Letter may result in EFM for Allen Park

By ANDREA POTEET
Sunday Times Newspapers

ALLEN PARK – The city might be the next in Michigan to fall under emergency financial management after a council vote Tuesday.

Councilors unanimously voted to ask City Administrator John Zech to draft a letter to the state Treasury asking for a preliminary financial review and citing a financial emergency, one of 14 automatic triggers for a review team that could result in an emergency financial manager under Michigan Public Act 4.

Councilman Harry Sisko introduced the resolution, citing many factors, including recent failed negotiations with police and fire unions, both of whom refused wage cuts while the fire union agreed to concessions including paying part of their health care costs.

Sisko also cited the city’s bond rating, recently lowered by Standard and Poors to a B from a BB+ and his belief that a two-year, 4 mill levy to support the city’s failed movie studio property may fail due to community “acrimony.”

“There’s a lot of ‘ifs’ here, and a lot of things have to be perfect,” Sisko said. “And for me, I think we need to be up front with our citizens. Rather than being reactive, let us be proactive.”

The letter is to be returned for council review at Tuesday’s special meeting scheduled for 7 p.m., before being sent to the treasurer at which point “the ball starts rolling and there’s no stopping it,” Financial Advisor Carl Johnson of Plante & Moran said.

Johnson said representatives from the treasury conclude whether a financial emergency exists and whether there is a plan in place to fix it.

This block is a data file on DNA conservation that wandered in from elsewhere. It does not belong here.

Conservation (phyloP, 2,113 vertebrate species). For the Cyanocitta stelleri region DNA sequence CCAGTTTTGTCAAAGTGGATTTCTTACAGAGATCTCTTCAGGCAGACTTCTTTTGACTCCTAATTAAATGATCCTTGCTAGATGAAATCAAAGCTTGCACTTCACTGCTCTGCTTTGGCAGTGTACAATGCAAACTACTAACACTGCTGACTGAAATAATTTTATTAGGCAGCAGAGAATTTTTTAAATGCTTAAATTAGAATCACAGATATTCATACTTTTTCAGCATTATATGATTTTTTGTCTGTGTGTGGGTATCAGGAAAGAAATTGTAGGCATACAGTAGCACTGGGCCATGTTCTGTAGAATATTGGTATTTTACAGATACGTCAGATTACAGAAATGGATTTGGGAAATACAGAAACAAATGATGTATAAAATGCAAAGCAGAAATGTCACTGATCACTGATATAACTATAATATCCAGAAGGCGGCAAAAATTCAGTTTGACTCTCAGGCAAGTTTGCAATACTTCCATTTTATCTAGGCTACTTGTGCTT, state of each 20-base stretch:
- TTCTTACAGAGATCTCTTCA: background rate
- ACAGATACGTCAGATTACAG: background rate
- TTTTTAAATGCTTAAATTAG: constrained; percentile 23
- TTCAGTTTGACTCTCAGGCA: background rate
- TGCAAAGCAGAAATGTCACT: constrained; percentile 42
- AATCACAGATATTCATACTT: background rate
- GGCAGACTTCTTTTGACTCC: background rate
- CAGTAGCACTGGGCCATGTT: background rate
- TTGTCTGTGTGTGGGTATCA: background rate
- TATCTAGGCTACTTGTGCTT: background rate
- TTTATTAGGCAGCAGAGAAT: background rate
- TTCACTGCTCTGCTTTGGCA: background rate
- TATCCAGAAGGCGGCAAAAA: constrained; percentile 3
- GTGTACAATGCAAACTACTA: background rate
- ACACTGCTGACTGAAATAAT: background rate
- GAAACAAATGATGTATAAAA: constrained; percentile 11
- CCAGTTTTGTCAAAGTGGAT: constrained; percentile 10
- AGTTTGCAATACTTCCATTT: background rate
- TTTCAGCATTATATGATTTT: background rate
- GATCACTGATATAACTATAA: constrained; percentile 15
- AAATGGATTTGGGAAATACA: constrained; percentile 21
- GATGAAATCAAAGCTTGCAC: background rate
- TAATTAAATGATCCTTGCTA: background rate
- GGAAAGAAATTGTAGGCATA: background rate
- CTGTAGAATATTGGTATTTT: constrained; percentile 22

“Literally, they could be out in a week after receiving that to do a preliminary investigation,” Johnson said. “And you would not be able to hand them a plan, so it’s a quick conclusion.”

From there, a financial review team would recommend to the governor whether the city should get a financial manager or enter into a consent agreement with the review team to make changes toward financial recovery.

But the letter is not a sign of surrender, City Administrator John Zech said. The city plans to continue to make steps toward “the right financial footing,” he said, and Councilman Larry Templin at the meeting requested a freeze on all non-essential spending and a review of vendors and contractors with which the city does business so that potential cost savings can be found.

Mayor William Matakas expressed concern that the move may hinder some of the city’s efforts toward financial stability, such as the successful passing of the May millage.

“A lot of people think when the emergency financial managers come in ‘there’s no point, they are going to impose their will, why should we negotiate with this council?’” Matakas said. “Why should the citizens bother to come out and vote for a millage? I think we ought to think this over.”

But for many in the audience, the move was long overdue.

“It’s time to ask the state for assistance,” resident Bryan Diebolt said. “We have to move forward. It’s time that we pick Allen Park up and restore it to the city it once was, something we can be proud of. It’s time.”

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